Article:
Whisky distiller loses trade mark infringement appeal against developers of proposed nearby retail park

Whisky distiller loses trade mark infringement appeal against developers of proposed nearby retail park

The Inner House of the Court of Session has refused an appeal by a whisky distillery against a judge’s decision not to grant interdict in a trade mark infringement case brought against another company proposing to develop a retail site in a village near the distillery.

Tomatin Distillery Company Ltd objected to the name “Tomatin Trading Company” used by the defender on the ground that it infringed on its trade mark and made a further claim of passing off. After a proof, the judge at first instance held that they had failed to establish either arm of its case.

The appeal was heard by the Lord President, Lord Carloway, sitting with Lord Woolman and Lord Pentland. Lake QC and Mitchell, solicitor advocate, appeared for the reclaimer and McBrearty QC and Tariq, advocate, for the respondent.

Niche brand

The respondent had purchased a site on a B road leading towards the village of Tomatin located several hundred yards away from the Tomatin distillery operated by the reclaimer, on which it intended to build a retail park. It was noted that within the village several businesses used the word “Tomatin” as part of their trading name, with the name also being used by the railway station, golf club, primary school, and local football team.

The pursuer and reclaimer first registered a trade mark for “Tomatin” in relation to Scotch whisky in 1963. In 2018 it obtained two further trade marks in relation to alcoholic beverages, retail, education, and bar and leisure services (classes 33, 35, 41, and 43), which were declared invalid by the judge at first instance. In 2019 the respondent sought to register its own mark “Tomatin Trading Company” in several classes, including some covered by the reclaimer’s marks. At the request of the reclaimer, the respondent removed class 33 (Scotch whisky) from its application.

Expert evidence was given at the proof by a whisky expert, Mr Russell, who stated that Tomatin single malt was “a niche brand within a niche market” with a low position within the overall sale of Scotch whisky. Additionally, the defender relied on the “honest practices” defence under the Trade Marks Act 1994, argued the action was premature as the development had not yet been built, and that there was no risk of confusion as businesses located within the development would trade under their own names.

It was submitted for the reclaimer that the inferences drawn by the judge from the primary facts were amenable to review. It asked the court to determine four questions: whether the 2018 figurative mark was invalid by reason of bad faith, whether TTC’s sign infringed the mark, and if so whether its use accorded with honest dealing, and whether the court had a discretion to refuse interdict if infringement is established.

Geographical descriptor

Delivering the opinion of the court, Lord Woolman observed: “Much litigation is characterised by uncertainty. But this case involves a higher degree than most. The development is unbuilt. It is unknown whether and which franchises TTC will attract. It is unknown what goods and services they will offer, and under what name. Covid has further complicated the picture.”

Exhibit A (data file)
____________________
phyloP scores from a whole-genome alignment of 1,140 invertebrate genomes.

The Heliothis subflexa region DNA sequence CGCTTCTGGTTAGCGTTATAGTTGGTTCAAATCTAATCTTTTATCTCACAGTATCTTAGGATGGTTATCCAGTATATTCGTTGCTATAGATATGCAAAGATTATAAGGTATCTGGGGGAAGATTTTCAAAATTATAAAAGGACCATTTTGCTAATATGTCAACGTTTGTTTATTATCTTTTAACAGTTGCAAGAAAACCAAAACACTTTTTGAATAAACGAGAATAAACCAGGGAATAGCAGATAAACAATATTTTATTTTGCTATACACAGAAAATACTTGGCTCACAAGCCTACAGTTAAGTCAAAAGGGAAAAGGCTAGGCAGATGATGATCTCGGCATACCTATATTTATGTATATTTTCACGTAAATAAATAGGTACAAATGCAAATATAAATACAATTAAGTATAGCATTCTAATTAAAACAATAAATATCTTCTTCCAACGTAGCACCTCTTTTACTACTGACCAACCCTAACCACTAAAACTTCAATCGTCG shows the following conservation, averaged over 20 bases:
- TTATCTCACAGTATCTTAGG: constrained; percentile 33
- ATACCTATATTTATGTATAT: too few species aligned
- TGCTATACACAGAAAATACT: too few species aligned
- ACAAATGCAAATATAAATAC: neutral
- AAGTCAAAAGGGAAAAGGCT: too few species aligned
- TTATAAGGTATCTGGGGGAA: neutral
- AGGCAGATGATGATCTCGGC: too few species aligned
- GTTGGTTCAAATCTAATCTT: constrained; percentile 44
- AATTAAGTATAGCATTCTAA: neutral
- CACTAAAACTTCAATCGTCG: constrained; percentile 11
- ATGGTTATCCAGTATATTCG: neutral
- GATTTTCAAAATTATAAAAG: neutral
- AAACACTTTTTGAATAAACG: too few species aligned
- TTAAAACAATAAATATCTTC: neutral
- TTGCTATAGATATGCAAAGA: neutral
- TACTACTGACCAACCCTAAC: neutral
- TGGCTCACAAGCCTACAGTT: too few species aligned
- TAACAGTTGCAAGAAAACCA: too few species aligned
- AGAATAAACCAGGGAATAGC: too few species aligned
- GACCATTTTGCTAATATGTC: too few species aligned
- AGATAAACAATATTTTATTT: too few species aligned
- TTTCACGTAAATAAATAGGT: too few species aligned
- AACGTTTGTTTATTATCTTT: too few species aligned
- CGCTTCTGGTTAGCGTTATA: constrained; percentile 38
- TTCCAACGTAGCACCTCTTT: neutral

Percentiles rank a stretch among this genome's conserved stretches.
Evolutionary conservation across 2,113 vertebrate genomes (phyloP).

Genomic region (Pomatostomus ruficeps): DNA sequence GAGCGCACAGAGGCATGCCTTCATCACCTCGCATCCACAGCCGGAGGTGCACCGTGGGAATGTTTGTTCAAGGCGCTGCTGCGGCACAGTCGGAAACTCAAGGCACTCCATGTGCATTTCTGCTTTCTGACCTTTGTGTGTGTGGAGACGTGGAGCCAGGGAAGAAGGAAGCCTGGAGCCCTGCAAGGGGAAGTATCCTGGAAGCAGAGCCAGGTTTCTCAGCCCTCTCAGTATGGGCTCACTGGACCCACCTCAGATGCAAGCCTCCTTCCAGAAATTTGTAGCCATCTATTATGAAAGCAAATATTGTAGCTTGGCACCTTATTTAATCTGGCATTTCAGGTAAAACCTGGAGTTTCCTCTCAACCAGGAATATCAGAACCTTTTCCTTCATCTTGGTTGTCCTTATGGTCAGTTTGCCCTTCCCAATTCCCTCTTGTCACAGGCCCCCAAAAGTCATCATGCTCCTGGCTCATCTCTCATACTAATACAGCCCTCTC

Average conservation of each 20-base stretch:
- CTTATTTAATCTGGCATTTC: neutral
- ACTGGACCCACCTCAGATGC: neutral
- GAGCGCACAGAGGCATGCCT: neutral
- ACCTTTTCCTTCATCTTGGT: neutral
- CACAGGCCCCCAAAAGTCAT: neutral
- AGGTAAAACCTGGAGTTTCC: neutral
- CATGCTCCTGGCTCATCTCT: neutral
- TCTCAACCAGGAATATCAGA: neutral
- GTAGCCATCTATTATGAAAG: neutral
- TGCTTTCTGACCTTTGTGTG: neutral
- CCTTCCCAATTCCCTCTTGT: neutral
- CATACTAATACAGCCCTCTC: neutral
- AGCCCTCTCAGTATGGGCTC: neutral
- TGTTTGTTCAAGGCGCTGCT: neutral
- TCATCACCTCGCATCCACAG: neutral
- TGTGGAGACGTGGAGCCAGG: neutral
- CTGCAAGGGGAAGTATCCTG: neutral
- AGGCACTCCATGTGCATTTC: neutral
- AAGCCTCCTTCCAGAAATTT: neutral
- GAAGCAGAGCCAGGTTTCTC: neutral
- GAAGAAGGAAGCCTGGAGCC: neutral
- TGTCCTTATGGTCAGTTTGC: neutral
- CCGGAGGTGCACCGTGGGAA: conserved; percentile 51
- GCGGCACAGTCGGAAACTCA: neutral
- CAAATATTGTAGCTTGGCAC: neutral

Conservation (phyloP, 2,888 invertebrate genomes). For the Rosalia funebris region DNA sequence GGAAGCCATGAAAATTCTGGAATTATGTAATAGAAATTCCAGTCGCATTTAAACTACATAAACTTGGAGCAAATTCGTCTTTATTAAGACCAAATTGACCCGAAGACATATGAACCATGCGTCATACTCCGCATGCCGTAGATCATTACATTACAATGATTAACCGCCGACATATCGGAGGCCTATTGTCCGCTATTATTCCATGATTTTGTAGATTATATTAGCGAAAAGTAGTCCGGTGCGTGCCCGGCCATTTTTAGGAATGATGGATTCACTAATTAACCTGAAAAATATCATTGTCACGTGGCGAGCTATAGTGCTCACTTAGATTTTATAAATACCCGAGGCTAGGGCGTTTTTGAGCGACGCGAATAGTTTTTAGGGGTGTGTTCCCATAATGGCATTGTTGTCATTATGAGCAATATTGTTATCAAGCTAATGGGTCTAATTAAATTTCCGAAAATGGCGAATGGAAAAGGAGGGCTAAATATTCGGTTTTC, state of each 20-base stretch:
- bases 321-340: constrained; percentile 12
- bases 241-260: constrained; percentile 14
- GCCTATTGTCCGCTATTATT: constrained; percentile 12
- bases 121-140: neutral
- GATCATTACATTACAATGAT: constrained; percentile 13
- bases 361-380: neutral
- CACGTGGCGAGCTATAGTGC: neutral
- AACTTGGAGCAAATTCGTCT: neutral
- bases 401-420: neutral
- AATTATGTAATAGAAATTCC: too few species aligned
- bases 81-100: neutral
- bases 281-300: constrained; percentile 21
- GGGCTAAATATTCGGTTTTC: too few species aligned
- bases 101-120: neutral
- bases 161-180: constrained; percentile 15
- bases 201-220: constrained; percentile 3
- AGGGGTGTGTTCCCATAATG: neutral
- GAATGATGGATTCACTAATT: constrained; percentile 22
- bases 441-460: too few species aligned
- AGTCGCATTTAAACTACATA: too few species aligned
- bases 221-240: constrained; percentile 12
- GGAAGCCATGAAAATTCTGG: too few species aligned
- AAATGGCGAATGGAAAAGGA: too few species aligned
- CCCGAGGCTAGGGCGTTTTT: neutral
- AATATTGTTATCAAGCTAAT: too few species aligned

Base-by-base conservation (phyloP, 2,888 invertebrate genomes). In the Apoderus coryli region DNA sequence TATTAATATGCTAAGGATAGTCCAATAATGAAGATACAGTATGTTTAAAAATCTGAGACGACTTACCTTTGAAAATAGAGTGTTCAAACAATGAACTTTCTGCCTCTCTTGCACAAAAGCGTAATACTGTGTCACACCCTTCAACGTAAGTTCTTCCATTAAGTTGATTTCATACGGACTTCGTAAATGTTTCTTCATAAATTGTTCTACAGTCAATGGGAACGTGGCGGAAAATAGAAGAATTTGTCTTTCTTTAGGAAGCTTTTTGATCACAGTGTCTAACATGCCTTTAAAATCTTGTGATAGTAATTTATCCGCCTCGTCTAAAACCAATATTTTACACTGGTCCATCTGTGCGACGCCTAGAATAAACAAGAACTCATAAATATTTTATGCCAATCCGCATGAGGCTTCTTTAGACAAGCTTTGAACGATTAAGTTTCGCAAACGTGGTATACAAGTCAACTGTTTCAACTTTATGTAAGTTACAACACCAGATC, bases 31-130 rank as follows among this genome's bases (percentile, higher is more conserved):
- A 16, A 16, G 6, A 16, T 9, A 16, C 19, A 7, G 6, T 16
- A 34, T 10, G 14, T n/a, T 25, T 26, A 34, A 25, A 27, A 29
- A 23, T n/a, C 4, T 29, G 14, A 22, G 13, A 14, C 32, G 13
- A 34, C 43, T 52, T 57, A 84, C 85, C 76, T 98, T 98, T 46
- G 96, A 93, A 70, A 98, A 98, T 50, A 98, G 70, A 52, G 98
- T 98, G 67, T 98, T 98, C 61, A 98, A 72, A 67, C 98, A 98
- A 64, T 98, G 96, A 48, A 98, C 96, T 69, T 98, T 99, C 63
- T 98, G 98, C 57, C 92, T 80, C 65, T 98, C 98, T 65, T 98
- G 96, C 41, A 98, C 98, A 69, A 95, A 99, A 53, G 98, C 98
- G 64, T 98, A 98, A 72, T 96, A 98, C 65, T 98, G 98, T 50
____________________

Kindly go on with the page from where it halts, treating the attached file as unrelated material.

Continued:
On whether the reclaimer had registered its 2018 marks in bad faith, he said: “The onus was on TTC to establish bad faith. That is a high test. It was not met here. To seek and obtain trademark protection was to be expected. Intellectual property is the distillery’s prime asset. It could be viewed as acting in accordance with commercial prudence. Its shareholders might have levelled legitimate criticism at its directors if they had not instructed a filing.”

Addressing any potential for confusion between the marks, Lord Woolman noted: “The intellectual property judge concluded that the average consumer of the distillery’s goods and services was a whisky aficionado or explorer. Such a person is discerning about single malts and was unlikely to be confused. We agree. The intellectual property judge did not err in considering the average consumer of the distillery’s goods and services, as opposed to the average consumer of TTC’s goods and services.”

He went on to say: “Consumers who are less knowledgeable about single malts, such as those who may visit TTC’s development, would readily distinguish between the parties’ respective goods and services. They would understand ‘Tomatin’ to be a geographical descriptor. The addition of ‘Trading Company’ emphasises the bright line between the sign and the marks.”

Lord Woolman concluded: “We reiterate that this is an artificial discussion. It takes place under a cloud of uncertainty. At present TTC is only using the name for the development as a whole. That is common practice. An example is the Gyle shopping centre in Edinburgh. The important point is that TTC is not using its name in relation to goods or services. As yet it is unknown what will be offered, or by whom. No comparison exercise is therefore possible.”

The reclaiming motion was therefore refused, with the previous interlocutor varied only to a limited extent in relation to the bad faith finding.

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